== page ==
The Western Indian Ocean (WIO) region ranks as one of the most biodiverse marine areas in the world, boasting an array of marine and coastal ecosystems. Madagascar, a party to the Nairobi Convention, is no exception in this regard. One of the largest islands in the world, Madagascar is home to 5,000 km of coastline and over 11,000 species that can be found nowhere else on earth.
Strong and effective management of such rich marine and coastal resources is thus crucial to ensure that these assets are enjoyed for generations to come. Yet much data and information about these biophysical and human environments—not to mention their effects on human livelihoods, economies, and health—remains to be discovered. “If we want to better manage the Western Indian Ocean,” noted Sinikinesh Beyene Jimma, Project Manager of the SAPPHIRE project, “we need to better understand it.”
“If we want to better manage the Western Indian Ocean, we need to better understand it.”
The collection, analysis, and sharing of scientific data, local knowledge, and socio-economic information on Madagascar’s marine ecosystems is essential for effective marine management. Such powerful knowledge can lead to the implementation of an informed, ecosystem-based approach to marine and coastal management.
For this reason, the SAPPHIRE project is assisting Madagascar to update its Marine Ecosystem Diagnostic Analysis (MEDA). The original MEDA, developed in 2012 under the ASCLME project, gathered comprehensive information on the environment, socioeconomics, legislation, and threats facing Madagascar. The updated MEDA will provide Madagascar with an updated assessment of its ecosystems within its Exclusive Economic Zone (EEZ) and also serve as a baseline document to feed into their National Action Plans (NAP) for the sustainable management of marine resources.
Moreover, the scope of Madagascar’s MEDA will be expanded to include assessments of land-based sources of pollution—i.e. issues addressed by the Nairobi Convention’s WIOSAP project—meaning that countries will have their first “Ridge to Reef” assessment of their marine ecosystems.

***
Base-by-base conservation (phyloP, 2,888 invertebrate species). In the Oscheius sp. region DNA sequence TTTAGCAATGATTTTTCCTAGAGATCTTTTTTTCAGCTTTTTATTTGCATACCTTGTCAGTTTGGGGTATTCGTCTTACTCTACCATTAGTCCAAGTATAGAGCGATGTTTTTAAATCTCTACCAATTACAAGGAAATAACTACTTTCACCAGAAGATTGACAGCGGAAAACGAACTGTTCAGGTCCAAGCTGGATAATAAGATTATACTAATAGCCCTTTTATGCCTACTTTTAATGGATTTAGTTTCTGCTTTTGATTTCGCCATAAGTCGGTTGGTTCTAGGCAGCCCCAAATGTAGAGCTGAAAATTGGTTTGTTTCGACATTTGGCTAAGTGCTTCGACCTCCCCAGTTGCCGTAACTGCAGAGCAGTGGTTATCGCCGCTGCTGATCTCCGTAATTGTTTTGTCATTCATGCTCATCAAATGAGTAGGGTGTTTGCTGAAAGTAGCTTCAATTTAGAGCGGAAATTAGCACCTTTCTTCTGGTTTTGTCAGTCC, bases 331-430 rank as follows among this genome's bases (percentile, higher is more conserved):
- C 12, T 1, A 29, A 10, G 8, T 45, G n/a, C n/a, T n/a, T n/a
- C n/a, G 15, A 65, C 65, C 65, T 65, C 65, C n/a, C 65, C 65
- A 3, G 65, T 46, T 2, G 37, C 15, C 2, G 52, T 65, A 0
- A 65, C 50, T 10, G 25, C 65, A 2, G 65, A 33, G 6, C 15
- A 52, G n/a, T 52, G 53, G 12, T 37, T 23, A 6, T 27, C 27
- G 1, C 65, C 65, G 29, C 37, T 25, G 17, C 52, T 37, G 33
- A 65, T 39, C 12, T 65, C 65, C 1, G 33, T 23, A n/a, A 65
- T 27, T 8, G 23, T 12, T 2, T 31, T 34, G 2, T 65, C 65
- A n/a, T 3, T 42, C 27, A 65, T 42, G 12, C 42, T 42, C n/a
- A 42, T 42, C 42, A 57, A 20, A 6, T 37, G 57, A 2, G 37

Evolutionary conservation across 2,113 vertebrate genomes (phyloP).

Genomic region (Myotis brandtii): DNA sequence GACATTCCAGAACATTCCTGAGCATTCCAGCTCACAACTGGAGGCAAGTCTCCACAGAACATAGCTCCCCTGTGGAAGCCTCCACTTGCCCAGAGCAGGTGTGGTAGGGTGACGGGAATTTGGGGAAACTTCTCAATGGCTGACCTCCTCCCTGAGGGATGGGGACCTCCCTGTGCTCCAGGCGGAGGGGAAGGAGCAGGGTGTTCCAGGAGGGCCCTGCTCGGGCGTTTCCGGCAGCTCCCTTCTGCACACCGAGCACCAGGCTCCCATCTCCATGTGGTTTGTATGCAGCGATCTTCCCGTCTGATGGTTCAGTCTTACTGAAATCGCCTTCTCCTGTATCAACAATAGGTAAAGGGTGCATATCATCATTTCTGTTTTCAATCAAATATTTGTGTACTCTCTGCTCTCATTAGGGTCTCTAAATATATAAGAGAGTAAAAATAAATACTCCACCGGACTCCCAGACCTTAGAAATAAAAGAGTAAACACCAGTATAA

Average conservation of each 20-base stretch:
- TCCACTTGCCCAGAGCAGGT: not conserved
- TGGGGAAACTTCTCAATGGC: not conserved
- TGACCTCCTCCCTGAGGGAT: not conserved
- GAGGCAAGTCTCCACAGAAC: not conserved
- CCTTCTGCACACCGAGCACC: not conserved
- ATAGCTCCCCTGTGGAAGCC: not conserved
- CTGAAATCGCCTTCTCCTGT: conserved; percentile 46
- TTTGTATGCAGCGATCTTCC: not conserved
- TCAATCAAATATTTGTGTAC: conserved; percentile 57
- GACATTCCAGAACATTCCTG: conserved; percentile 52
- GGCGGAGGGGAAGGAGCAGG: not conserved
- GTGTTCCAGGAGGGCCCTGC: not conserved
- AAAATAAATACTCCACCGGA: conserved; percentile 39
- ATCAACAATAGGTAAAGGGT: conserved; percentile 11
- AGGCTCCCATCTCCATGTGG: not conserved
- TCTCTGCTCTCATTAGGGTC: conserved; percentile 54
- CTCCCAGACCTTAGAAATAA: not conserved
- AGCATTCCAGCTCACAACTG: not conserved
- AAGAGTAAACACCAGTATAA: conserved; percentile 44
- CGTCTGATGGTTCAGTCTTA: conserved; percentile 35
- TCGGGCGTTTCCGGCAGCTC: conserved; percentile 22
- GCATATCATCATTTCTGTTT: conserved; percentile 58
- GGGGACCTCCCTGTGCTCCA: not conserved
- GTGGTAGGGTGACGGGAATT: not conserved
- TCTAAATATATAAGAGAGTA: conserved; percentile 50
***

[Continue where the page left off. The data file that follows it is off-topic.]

In this regard, Malagasy government representatives, scientists, and MEDA chapter authors, together with Nairobi Convention/SAPPHIRE project staff, gathered in Antananarivo on 11 February 2020 to launch the MEDA process. The meeting served to provide an overview of the MEDA expectations, methodology, and structure. Madagascar representatives presented a sophisticated gap analysis on the data and information they needed to procure in order to deliver a comprehensive MEDA. Additionally, participants debated priorities and agreed on the need for decisive policy recommendations on how to address challenges revealed by their analyses.
“The MEDA will be vital for Madagascar. It can give value to the marine ecosystems of Madagascar and allow us to reach Sustainable Development Goals for the benefit of Malagasy citizens and our future generations.”
“The MEDA will be vital for Madagascar” noted Nicolas Andriamboavonjy, Focal Point of the SAPPHIRE Project for Madagascar. “It can give value to the marine ecosystems of Madagascar and allow us to reach Sustainable Development Goals for the benefit of Malagasy citizens and our future generations.”
Madagascar expects to have a final draft of its MEDA for its government to approve by June 2020. The document, along with the MEDAs from other WIO countries, will be submitted to the next Conference of Parties of the Nairobi Convention, to be hosted by Madagascar later this year.
For more information and/or updates, please refer to nairobiconvention.org or email Sinikinesh.email@example.com